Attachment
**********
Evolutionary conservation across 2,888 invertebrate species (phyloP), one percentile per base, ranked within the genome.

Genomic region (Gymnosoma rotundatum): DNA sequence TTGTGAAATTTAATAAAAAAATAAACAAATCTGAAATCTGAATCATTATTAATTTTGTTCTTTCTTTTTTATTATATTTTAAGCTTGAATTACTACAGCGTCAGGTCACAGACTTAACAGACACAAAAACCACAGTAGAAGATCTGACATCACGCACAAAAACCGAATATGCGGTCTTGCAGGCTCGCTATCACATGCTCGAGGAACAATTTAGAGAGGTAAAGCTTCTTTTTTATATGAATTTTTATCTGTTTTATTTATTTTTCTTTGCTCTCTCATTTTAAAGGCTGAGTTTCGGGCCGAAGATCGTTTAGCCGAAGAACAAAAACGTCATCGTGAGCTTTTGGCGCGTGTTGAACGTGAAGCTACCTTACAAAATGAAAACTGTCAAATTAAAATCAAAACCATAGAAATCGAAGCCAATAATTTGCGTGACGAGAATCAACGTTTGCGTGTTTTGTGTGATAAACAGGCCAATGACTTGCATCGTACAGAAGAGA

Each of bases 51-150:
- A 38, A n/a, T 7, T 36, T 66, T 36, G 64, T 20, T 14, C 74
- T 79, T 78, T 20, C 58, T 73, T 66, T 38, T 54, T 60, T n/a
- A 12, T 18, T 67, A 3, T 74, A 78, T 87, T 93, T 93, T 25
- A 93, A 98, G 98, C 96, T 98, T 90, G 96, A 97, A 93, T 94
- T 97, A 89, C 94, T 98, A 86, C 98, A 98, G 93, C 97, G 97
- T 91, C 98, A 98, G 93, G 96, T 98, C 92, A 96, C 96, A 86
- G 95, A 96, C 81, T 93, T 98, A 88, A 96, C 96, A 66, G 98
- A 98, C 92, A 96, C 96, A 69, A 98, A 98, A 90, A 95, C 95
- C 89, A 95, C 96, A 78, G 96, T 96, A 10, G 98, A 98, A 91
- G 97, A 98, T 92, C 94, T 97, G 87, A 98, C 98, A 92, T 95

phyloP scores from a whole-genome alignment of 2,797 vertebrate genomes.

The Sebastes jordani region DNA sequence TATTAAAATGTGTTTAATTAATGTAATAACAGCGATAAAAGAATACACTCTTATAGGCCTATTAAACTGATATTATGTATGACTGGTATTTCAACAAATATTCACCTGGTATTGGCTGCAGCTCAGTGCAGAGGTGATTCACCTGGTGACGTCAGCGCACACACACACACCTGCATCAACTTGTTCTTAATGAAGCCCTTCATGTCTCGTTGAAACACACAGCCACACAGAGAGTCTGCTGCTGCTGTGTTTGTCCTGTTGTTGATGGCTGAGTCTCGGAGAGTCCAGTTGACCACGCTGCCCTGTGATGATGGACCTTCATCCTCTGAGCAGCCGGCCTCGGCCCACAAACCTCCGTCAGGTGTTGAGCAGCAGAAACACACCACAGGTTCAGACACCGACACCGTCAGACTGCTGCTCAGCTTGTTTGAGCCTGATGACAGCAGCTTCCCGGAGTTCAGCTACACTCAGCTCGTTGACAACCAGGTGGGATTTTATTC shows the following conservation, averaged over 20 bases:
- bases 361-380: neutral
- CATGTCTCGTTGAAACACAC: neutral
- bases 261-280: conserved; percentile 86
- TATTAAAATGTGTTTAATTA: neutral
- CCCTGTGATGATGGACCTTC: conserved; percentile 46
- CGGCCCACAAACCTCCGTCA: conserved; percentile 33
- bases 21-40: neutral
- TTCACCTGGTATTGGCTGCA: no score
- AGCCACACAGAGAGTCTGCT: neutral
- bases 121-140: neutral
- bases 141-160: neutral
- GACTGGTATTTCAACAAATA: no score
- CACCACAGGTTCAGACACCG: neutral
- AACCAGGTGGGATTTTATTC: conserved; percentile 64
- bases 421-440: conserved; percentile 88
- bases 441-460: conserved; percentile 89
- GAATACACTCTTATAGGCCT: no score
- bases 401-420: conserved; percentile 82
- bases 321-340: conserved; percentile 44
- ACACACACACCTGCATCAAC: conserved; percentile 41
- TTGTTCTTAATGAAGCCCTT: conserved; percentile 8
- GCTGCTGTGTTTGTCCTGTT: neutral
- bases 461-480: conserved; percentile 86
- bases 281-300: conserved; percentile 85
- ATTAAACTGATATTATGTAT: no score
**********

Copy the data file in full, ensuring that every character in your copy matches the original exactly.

Evolutionary conservation across 2,888 invertebrate species (phyloP), one percentile per base, ranked within the genome.

Genomic region (Gymnosoma rotundatum): DNA sequence TTGTGAAATTTAATAAAAAAATAAACAAATCTGAAATCTGAATCATTATTAATTTTGTTCTTTCTTTTTTATTATATTTTAAGCTTGAATTACTACAGCGTCAGGTCACAGACTTAACAGACACAAAAACCACAGTAGAAGATCTGACATCACGCACAAAAACCGAATATGCGGTCTTGCAGGCTCGCTATCACATGCTCGAGGAACAATTTAGAGAGGTAAAGCTTCTTTTTTATATGAATTTTTATCTGTTTTATTTATTTTTCTTTGCTCTCTCATTTTAAAGGCTGAGTTTCGGGCCGAAGATCGTTTAGCCGAAGAACAAAAACGTCATCGTGAGCTTTTGGCGCGTGTTGAACGTGAAGCTACCTTACAAAATGAAAACTGTCAAATTAAAATCAAAACCATAGAAATCGAAGCCAATAATTTGCGTGACGAGAATCAACGTTTGCGTGTTTTGTGTGATAAACAGGCCAATGACTTGCATCGTACAGAAGAGA

Each of bases 51-150:
- A 38, A n/a, T 7, T 36, T 66, T 36, G 64, T 20, T 14, C 74
- T 79, T 78, T 20, C 58, T 73, T 66, T 38, T 54, T 60, T n/a
- A 12, T 18, T 67, A 3, T 74, A 78, T 87, T 93, T 93, T 25
- A 93, A 98, G 98, C 96, T 98, T 90, G 96, A 97, A 93, T 94
- T 97, A 89, C 94, T 98, A 86, C 98, A 98, G 93, C 97, G 97
- T 91, C 98, A 98, G 93, G 96, T 98, C 92, A 96, C 96, A 86
- G 95, A 96, C 81, T 93, T 98, A 88, A 96, C 96, A 66, G 98
- A 98, C 92, A 96, C 96, A 69, A 98, A 98, A 90, A 95, C 95
- C 89, A 95, C 96, A 78, G 96, T 96, A 10, G 98, A 98, A 91
- G 97, A 98, T 92, C 94, T 97, G 87, A 98, C 98, A 92, T 95

phyloP scores from a whole-genome alignment of 2,797 vertebrate genomes.

The Sebastes jordani region DNA sequence TATTAAAATGTGTTTAATTAATGTAATAACAGCGATAAAAGAATACACTCTTATAGGCCTATTAAACTGATATTATGTATGACTGGTATTTCAACAAATATTCACCTGGTATTGGCTGCAGCTCAGTGCAGAGGTGATTCACCTGGTGACGTCAGCGCACACACACACACCTGCATCAACTTGTTCTTAATGAAGCCCTTCATGTCTCGTTGAAACACACAGCCACACAGAGAGTCTGCTGCTGCTGTGTTTGTCCTGTTGTTGATGGCTGAGTCTCGGAGAGTCCAGTTGACCACGCTGCCCTGTGATGATGGACCTTCATCCTCTGAGCAGCCGGCCTCGGCCCACAAACCTCCGTCAGGTGTTGAGCAGCAGAAACACACCACAGGTTCAGACACCGACACCGTCAGACTGCTGCTCAGCTTGTTTGAGCCTGATGACAGCAGCTTCCCGGAGTTCAGCTACACTCAGCTCGTTGACAACCAGGTGGGATTTTATTC shows the following conservation, averaged over 20 bases:
- bases 361-380: neutral
- CATGTCTCGTTGAAACACAC: neutral
- bases 261-280: conserved; percentile 86
- TATTAAAATGTGTTTAATTA: neutral
- CCCTGTGATGATGGACCTTC: conserved; percentile 46
- CGGCCCACAAACCTCCGTCA: conserved; percentile 33
- bases 21-40: neutral
- TTCACCTGGTATTGGCTGCA: no score
- AGCCACACAGAGAGTCTGCT: neutral
- bases 121-140: neutral
- bases 141-160: neutral
- GACTGGTATTTCAACAAATA: no score
- CACCACAGGTTCAGACACCG: neutral
- AACCAGGTGGGATTTTATTC: conserved; percentile 64
- bases 421-440: conserved; percentile 88
- bases 441-460: conserved; percentile 89
- GAATACACTCTTATAGGCCT: no score
- bases 401-420: conserved; percentile 82
- bases 321-340: conserved; percentile 44
- ACACACACACCTGCATCAAC: conserved; percentile 41
- TTGTTCTTAATGAAGCCCTT: conserved; percentile 8
- GCTGCTGTGTTTGTCCTGTT: neutral
- bases 461-480: conserved; percentile 86
- bases 281-300: conserved; percentile 85
- ATTAAACTGATATTATGTAT: no score